Ankara says death penalties ‘are of no help to making peace’ in Middle East after Tehran fumes over Riyadh’s execution of Shiite cleric

Turkey's Deputy Prime Minister Numan Kurtulmus in November 2015. (screen capture: YouTube)
Turkey’s Deputy Prime Minister Numan Kurtulmus in November 2015. (screen capture: YouTube)


Turkey on Monday urged Iran and Saudi Arabia to calm tensions in their diplomatic crisis, saying the hostility between the two key Muslim powers would only further escalate problems in an explosive region.

“We want both countries to immediately move away from the situation of tension that will obviously only add to the already severe tensions existing in the Middle East,” Deputy Prime Minister Numan Kurtulmus said in Ankara’s first reaction to the crisis.

“The region is already a powder keg,” Kurtulmus, who is also the government spokesman, said after a cabinet meeting, quoted by the Anatolia news agency. “Enough is enough. We need our peace in the region.”

The crisis began at the weekend when Saudi Arabia executed prominent Shiite cleric and activist Sheikh Nimr al-Nimr as well as 46 other convicts, prompting a furious reaction from Tehran and anti-Saudi protests.

Riyadh and then Bahrain and Sudan have now severed relations with Tehran, the main Shiite power.

Turkey’s relations with Saudi Arabia have warmed considerably in recent months and in December President Recep Tayyip Erdogan visited Riyadh for talks with King Salman and the entire Saudi elite.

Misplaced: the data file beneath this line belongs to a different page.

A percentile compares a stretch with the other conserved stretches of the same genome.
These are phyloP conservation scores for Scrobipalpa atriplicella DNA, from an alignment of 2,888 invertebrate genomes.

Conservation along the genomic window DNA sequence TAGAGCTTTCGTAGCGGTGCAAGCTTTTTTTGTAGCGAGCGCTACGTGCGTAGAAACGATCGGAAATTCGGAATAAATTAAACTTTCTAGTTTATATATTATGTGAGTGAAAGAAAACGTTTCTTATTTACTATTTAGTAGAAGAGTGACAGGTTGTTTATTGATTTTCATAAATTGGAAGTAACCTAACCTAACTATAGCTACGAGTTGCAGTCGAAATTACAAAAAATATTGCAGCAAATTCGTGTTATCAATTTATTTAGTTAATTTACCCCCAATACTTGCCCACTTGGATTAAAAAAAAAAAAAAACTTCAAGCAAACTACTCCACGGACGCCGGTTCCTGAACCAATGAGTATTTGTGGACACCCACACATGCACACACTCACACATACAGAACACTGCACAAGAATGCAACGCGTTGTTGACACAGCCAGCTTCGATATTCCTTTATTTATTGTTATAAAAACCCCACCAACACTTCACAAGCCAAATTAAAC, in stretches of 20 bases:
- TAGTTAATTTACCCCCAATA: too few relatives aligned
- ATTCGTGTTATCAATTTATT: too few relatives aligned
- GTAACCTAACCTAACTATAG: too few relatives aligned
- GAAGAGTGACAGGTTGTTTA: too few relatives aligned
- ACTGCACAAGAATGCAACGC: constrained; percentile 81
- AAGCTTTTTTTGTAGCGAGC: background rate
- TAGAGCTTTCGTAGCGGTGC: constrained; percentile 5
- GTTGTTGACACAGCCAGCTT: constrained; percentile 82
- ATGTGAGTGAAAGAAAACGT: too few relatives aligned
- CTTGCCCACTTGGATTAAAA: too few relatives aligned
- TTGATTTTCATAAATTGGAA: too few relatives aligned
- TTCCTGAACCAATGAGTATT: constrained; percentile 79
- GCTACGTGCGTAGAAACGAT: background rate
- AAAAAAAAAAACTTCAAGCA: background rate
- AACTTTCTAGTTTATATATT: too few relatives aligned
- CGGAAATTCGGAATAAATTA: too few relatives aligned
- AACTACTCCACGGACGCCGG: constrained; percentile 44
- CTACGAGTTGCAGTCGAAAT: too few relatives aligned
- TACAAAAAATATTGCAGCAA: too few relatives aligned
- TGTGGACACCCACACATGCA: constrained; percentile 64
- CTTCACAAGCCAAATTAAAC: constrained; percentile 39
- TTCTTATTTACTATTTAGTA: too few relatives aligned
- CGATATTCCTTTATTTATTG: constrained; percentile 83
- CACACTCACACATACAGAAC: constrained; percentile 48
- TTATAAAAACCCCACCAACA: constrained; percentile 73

Turkey and Saudi Arabia, both overwhelmingly Sunni Muslim powers, share the same vision over the conflict in Syria where they believe only the ousting of President Bashar al-Assad can bring an end to almost five years of civil war.

But in a rare public criticism of Ankara’s ally, Kurtulmus emphasized that Turkey, which abolished the death penalty as part of its bid to join the EU, was opposed to capital punishment.

“We are a country that abolished the death penalty. Death penalties, especially ones that are politically-motivated, are of no help to making peace in the region,” he said.

As Turkish ties with Riyadh have warmed, Ankara’s relations with Tehran have grown more tense in recent months, notably over Iran’s role in Syria — where the Islamic republic supports Assad’s regime — and over its burgeoning relations with Russia.

But Kurtulmus said: “These are two major Islamic countries for Turkey. We have good relations with each of them.”

As reported by The Times of ISrael